When You Learn to “Lean In” You Learn How to Be a Better Person

Embracing the parts of yourself you hide is the secret to finding your truest self.

E.B. Johnson | NLPMP | Editor
6 min readMar 20, 2024


I hardly recognize the life I was living before I learned how to lean in. It was so stale, so miserable, so unfulfilling. More often than not, I felt like I was stumbling in the dark, through relationships that didn’t make me feel good and opportunities that took me further and further away from the person I wanted to be.

The reality is that I was living on autopilot before I learned how to question myself and my motivations. I ran from my feelings and repeated the behaviors I had seen in those around me. I was a hurricane of toxic cycles. When bad things happened, I pushed everything down to the bottom and prayed it would go away.

For me, things didn’t turn around until I learned how to lean into the things that I avoided the most. That included my anger, my history, my relationships with friends, family, and even the partners I paired off with in my life.

The truth is that this is the same for everyone.

Until we learn how to “lean in” and question the things that make us “us”, we keep going through the same motions; outrunning the same devils. It’s a self-defeating cycle. Do you want a better life? That happy-ever-after? Then you have to face yourself in ways that you never thought possible before.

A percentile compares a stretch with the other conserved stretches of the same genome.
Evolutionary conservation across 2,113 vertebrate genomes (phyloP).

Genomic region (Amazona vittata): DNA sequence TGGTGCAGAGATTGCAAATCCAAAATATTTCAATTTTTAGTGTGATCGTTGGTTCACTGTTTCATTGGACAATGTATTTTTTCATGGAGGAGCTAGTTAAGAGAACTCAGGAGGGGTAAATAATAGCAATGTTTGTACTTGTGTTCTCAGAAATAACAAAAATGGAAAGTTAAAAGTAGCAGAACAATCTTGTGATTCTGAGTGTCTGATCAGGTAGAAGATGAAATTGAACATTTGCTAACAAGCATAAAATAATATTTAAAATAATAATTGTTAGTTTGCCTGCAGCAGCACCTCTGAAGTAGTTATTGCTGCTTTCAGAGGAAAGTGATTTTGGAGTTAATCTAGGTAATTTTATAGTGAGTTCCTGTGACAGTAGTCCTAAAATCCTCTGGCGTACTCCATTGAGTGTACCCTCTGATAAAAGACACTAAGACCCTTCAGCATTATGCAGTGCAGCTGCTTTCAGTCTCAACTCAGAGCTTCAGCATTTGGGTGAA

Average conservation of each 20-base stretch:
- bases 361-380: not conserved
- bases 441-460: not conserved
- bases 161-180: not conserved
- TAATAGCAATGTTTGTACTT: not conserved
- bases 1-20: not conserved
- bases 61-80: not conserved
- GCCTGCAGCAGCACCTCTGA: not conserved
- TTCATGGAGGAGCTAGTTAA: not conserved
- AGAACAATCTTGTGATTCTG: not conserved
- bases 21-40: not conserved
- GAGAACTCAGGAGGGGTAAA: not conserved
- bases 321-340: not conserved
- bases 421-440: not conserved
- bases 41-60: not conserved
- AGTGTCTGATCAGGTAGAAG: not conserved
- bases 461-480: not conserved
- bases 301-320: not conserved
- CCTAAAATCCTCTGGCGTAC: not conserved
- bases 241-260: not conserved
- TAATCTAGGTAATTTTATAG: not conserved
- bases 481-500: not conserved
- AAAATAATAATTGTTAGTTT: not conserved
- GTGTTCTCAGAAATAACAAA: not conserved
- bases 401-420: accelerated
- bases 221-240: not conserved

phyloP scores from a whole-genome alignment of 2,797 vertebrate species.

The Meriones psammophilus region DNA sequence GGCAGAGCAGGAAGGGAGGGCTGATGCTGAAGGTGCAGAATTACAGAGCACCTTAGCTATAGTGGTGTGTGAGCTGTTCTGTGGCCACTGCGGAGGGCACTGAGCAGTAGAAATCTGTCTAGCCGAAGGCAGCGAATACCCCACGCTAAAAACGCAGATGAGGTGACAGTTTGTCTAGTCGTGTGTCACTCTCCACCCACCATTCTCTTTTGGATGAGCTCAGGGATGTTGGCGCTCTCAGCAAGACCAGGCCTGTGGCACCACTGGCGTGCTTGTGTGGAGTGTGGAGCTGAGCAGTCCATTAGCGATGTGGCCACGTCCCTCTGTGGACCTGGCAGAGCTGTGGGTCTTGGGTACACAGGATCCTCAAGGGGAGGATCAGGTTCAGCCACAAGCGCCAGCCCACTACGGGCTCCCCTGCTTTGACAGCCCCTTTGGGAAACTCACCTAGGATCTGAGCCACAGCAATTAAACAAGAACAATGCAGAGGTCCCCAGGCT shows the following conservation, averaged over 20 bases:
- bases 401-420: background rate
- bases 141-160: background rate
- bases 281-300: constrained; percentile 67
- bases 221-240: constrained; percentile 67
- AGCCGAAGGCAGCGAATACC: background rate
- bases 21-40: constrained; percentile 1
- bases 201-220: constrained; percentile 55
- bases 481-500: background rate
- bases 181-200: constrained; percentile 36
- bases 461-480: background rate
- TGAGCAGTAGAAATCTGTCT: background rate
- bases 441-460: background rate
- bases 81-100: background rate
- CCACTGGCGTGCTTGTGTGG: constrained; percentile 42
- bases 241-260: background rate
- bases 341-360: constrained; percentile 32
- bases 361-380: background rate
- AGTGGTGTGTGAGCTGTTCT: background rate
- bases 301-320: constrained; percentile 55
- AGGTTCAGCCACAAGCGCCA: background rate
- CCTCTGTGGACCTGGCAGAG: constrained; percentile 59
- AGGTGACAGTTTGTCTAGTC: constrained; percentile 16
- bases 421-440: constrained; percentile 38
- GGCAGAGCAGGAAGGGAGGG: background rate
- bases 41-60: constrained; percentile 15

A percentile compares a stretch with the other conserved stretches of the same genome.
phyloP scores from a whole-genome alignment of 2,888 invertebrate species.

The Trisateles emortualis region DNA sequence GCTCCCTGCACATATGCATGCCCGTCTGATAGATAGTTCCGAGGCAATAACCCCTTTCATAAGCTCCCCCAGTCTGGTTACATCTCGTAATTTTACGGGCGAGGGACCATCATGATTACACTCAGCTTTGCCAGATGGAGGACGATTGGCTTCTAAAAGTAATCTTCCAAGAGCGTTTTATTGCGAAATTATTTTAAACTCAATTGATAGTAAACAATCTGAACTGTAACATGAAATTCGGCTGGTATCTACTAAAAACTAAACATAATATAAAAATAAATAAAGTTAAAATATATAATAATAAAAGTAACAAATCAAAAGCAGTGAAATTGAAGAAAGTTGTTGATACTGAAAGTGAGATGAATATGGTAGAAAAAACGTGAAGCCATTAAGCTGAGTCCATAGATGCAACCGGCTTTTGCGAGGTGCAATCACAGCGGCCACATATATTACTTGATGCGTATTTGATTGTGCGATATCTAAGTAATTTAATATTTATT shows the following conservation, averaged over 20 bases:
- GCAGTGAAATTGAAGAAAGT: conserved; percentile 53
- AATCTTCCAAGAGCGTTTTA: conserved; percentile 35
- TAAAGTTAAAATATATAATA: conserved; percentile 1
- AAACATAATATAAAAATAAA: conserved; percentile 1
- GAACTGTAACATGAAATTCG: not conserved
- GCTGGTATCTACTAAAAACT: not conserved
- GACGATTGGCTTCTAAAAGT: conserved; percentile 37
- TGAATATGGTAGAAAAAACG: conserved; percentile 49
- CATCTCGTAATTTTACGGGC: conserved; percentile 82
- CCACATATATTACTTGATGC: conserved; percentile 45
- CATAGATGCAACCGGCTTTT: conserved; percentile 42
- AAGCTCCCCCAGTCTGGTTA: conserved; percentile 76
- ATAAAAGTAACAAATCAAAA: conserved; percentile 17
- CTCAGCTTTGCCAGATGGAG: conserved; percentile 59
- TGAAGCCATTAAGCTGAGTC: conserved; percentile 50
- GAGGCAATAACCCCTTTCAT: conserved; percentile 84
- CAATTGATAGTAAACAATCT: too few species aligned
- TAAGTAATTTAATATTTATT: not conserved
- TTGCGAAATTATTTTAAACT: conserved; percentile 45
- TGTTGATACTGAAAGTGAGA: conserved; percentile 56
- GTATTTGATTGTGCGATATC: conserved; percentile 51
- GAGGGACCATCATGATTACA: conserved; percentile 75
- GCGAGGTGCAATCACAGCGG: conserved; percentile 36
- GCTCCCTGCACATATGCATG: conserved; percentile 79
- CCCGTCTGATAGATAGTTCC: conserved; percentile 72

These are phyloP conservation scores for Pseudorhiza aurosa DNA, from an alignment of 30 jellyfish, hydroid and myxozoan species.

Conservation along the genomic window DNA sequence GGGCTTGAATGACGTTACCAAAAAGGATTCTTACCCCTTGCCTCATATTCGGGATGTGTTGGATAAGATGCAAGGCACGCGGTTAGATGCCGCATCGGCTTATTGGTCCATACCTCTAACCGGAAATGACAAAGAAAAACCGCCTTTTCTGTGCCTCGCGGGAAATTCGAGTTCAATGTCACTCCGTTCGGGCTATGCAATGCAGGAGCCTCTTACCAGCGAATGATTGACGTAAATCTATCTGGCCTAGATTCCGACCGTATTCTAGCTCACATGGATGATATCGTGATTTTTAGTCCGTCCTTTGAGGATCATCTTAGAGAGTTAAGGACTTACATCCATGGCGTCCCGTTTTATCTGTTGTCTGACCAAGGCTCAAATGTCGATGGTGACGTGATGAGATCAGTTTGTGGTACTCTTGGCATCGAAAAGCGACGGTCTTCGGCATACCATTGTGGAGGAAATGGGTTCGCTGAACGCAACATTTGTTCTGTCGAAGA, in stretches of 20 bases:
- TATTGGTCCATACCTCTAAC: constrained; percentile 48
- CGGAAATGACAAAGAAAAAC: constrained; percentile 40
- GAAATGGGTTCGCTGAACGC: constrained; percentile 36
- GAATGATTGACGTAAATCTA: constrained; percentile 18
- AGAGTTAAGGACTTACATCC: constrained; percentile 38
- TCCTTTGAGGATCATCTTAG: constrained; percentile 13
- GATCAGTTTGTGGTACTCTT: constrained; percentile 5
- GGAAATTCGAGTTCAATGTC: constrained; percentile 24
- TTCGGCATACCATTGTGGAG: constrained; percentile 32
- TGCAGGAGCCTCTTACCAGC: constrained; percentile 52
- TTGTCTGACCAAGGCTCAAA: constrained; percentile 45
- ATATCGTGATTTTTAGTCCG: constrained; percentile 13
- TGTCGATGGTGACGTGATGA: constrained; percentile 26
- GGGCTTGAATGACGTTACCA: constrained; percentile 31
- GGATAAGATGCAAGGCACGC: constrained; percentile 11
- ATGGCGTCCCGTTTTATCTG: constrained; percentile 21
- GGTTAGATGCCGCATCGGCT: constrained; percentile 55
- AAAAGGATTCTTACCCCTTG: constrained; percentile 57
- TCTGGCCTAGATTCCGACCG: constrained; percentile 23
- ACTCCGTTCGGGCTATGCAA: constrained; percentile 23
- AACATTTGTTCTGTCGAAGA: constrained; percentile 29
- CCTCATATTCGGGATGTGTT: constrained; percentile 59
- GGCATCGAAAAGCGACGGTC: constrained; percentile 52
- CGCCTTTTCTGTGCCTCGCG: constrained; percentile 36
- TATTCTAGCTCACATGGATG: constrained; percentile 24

What does it mean to lean in?

The concept of leaning in is odd in a world that promotes avoidance. Many of us have received the message loud and clear. Avoid those big, scary emotions. Avoid hard conversations, conflict, and social taboos. The problem with avoidance, however, is that it leads to more of the same discomfort that already exists. When you lean in, you open your mind instead of closing your eyes to reality.

When someone learns to “lean in” they learn how to face the things they would normally run away from. This is an invaluable toolset for those who have been traumatized, or who have a habit of fawning and people-pleasing when they are confronted with conflict and upset.

What does that mean?



E.B. Johnson | NLPMP | Editor

NLPMP Coach | Writer & Content Creator | Sharing my knowedge with the world ⭐️ https://linktr.ee/ebjohnson01